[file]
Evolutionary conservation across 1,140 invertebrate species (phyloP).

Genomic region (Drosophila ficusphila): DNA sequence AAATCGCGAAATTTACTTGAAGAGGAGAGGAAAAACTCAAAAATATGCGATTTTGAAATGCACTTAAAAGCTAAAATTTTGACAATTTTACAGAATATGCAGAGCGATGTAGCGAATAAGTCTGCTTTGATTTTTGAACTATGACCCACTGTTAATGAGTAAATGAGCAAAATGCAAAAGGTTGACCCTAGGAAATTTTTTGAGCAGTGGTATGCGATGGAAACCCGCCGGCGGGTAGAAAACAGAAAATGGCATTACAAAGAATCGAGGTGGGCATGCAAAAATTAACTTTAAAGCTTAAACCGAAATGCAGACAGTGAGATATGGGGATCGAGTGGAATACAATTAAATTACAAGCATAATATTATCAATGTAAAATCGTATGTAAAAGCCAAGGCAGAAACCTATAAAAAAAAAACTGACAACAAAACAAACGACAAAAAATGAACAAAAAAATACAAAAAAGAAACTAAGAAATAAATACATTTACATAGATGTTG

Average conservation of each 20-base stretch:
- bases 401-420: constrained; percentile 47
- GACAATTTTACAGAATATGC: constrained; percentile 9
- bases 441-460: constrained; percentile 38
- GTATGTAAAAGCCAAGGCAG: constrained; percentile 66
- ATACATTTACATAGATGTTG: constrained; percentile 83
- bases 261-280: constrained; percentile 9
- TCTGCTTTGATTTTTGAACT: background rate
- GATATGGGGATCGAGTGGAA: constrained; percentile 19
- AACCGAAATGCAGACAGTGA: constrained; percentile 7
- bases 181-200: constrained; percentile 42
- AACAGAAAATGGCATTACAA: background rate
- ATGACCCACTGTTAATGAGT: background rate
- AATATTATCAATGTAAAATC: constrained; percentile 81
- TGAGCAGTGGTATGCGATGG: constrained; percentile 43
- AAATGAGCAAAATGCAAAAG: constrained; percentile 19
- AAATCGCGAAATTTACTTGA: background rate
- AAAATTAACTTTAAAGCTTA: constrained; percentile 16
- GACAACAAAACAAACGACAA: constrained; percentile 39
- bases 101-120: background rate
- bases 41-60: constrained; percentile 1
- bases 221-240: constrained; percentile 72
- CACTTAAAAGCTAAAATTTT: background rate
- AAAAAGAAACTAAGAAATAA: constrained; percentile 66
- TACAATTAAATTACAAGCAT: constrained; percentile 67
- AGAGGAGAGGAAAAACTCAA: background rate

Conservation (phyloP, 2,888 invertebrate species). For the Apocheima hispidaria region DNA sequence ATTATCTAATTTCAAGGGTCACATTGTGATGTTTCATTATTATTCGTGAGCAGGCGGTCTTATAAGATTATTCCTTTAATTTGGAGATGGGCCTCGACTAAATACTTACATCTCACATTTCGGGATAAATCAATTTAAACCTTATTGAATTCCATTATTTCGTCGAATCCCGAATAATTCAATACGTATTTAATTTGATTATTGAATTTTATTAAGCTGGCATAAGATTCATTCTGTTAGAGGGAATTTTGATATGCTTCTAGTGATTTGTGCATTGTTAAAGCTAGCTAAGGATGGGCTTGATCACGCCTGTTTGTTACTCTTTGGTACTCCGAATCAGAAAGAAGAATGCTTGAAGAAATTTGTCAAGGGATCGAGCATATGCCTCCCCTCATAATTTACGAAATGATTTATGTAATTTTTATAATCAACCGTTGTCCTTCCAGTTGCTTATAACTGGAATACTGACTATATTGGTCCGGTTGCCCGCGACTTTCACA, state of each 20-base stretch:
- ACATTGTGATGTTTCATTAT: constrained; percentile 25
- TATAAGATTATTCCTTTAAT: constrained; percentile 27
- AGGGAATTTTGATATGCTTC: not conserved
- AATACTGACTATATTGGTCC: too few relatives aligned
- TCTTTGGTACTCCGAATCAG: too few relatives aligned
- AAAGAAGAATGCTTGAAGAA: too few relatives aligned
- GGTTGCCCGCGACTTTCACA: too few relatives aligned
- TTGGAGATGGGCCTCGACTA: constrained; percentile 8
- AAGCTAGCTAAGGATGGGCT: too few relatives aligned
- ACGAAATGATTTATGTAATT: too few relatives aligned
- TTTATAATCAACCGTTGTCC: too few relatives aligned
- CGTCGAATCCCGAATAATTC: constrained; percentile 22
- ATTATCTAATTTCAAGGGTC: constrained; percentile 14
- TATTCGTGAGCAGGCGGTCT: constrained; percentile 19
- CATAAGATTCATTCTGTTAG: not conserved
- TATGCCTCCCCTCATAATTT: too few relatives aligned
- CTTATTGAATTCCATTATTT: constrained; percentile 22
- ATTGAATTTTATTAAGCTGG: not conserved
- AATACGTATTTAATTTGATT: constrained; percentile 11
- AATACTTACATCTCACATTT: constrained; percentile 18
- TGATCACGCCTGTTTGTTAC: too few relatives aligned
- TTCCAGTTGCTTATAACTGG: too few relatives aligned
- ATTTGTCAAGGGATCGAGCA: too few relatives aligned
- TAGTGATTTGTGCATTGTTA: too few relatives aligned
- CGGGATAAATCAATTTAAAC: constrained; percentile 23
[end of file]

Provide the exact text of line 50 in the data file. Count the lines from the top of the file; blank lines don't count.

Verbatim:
- TGATCACGCCTGTTTGTTAC: too few relatives aligned